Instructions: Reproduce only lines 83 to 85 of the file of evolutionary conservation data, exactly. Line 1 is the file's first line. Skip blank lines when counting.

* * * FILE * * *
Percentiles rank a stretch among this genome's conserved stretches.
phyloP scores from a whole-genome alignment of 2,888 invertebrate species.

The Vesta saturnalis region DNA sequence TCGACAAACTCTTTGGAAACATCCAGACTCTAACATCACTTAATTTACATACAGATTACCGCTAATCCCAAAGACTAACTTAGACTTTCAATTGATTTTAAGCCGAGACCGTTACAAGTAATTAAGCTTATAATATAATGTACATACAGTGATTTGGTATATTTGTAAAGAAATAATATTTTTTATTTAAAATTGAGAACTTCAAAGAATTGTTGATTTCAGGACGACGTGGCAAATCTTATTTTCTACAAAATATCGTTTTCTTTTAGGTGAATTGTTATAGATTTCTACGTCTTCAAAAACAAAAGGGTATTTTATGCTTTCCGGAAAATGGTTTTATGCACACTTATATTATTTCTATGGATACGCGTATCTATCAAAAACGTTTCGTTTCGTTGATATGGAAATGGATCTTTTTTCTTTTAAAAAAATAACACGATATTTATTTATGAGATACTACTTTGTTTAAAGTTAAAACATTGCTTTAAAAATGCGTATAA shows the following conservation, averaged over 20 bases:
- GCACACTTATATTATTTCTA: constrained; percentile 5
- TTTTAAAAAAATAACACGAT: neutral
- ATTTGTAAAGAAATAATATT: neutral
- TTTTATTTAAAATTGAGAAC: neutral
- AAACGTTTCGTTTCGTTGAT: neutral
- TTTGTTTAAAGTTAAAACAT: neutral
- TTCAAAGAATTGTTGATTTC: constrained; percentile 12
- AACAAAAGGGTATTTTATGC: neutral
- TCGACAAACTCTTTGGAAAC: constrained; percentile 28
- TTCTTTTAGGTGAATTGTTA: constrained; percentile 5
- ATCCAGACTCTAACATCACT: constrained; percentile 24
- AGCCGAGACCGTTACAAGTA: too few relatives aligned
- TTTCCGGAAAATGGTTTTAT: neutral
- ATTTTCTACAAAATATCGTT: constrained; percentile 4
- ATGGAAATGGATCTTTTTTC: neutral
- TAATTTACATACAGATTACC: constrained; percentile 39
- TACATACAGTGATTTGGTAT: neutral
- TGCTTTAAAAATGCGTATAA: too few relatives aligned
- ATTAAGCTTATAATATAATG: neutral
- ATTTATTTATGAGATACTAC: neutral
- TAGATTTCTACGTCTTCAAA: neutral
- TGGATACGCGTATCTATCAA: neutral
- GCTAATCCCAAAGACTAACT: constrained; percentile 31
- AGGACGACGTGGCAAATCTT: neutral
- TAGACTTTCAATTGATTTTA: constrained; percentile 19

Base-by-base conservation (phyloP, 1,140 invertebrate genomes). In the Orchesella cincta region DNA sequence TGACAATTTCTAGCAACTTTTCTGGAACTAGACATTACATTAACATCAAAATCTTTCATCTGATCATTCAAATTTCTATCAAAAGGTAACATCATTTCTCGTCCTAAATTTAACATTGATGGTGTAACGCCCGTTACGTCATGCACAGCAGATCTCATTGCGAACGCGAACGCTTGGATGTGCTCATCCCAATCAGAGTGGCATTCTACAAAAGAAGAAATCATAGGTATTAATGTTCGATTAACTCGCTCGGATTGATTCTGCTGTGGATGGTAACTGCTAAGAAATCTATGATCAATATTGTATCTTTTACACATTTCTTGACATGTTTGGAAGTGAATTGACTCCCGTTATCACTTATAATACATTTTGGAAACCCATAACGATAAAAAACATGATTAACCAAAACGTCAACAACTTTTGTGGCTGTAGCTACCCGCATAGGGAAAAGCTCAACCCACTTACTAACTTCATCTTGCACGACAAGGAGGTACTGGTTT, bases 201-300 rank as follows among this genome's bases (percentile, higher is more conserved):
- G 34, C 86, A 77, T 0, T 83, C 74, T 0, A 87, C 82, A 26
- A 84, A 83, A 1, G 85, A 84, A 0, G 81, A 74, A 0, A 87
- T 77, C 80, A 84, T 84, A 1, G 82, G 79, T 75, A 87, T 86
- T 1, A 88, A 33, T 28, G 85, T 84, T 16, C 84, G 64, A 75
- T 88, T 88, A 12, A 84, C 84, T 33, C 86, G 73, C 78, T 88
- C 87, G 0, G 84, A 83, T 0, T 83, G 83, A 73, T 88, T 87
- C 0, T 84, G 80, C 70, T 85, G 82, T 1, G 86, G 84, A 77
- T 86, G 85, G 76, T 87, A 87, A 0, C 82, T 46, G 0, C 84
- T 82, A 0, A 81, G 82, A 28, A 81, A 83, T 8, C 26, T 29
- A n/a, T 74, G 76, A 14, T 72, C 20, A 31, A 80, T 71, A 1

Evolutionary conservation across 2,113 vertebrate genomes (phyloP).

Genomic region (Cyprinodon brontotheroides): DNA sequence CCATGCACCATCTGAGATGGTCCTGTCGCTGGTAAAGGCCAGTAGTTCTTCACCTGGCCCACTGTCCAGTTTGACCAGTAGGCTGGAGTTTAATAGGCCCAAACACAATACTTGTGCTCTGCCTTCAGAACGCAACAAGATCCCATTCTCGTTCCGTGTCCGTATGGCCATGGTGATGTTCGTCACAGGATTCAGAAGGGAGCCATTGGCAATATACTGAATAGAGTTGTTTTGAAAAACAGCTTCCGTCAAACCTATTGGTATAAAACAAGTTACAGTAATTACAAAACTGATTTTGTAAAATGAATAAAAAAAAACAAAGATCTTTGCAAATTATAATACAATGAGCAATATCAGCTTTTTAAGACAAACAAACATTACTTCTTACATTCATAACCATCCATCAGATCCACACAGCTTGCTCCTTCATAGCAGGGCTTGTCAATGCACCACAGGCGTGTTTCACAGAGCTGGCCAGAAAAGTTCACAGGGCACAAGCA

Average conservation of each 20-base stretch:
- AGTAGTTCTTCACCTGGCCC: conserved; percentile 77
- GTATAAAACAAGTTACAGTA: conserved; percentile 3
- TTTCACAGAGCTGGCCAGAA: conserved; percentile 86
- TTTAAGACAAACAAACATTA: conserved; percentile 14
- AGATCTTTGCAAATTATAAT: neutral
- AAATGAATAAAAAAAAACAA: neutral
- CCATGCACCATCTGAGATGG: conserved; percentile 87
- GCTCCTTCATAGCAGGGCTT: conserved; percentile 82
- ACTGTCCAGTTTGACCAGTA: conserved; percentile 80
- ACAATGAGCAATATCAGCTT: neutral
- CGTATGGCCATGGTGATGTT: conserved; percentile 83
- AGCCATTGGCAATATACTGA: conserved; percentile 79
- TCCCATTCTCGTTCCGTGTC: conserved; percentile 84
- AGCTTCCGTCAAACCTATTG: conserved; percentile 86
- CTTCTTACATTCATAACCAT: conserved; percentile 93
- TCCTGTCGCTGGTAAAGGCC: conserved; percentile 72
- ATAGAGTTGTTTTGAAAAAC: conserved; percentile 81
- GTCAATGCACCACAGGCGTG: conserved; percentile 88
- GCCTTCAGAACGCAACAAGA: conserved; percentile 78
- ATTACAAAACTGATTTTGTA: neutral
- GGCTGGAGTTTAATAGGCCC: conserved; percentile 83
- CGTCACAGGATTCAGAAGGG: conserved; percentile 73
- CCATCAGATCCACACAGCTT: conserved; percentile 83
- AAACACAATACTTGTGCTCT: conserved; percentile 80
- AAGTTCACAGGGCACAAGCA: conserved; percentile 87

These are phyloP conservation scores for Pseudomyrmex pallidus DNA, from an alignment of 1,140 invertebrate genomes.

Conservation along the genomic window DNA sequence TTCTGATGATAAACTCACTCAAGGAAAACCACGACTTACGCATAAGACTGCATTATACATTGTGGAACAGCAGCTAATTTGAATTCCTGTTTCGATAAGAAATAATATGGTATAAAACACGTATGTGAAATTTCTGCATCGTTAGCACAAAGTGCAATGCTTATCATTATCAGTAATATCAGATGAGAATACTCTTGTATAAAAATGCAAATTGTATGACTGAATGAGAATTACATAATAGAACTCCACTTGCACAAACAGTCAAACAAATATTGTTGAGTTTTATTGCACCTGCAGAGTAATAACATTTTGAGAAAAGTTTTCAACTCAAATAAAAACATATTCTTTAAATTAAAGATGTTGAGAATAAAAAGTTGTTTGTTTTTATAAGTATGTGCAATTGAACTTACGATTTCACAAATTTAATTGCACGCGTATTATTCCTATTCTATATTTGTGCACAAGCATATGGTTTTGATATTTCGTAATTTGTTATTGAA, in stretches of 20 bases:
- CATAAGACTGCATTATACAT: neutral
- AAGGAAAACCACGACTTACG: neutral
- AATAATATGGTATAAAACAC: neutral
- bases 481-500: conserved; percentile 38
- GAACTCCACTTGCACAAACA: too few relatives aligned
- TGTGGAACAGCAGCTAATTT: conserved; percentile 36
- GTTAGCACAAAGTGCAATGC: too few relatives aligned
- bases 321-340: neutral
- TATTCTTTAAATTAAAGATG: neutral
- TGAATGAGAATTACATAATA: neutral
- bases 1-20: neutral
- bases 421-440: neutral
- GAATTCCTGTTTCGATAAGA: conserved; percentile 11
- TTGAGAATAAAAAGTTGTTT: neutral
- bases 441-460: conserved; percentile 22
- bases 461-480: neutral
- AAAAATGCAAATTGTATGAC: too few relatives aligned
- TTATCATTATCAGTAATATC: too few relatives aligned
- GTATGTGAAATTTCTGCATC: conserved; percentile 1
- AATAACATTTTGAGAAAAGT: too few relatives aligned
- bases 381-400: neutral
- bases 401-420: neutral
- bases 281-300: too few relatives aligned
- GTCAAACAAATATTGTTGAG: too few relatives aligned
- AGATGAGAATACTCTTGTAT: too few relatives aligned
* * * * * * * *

- TTGAGAATAAAAAGTTGTTT: neutral
- bases 441-460: conserved; percentile 22
- bases 461-480: neutral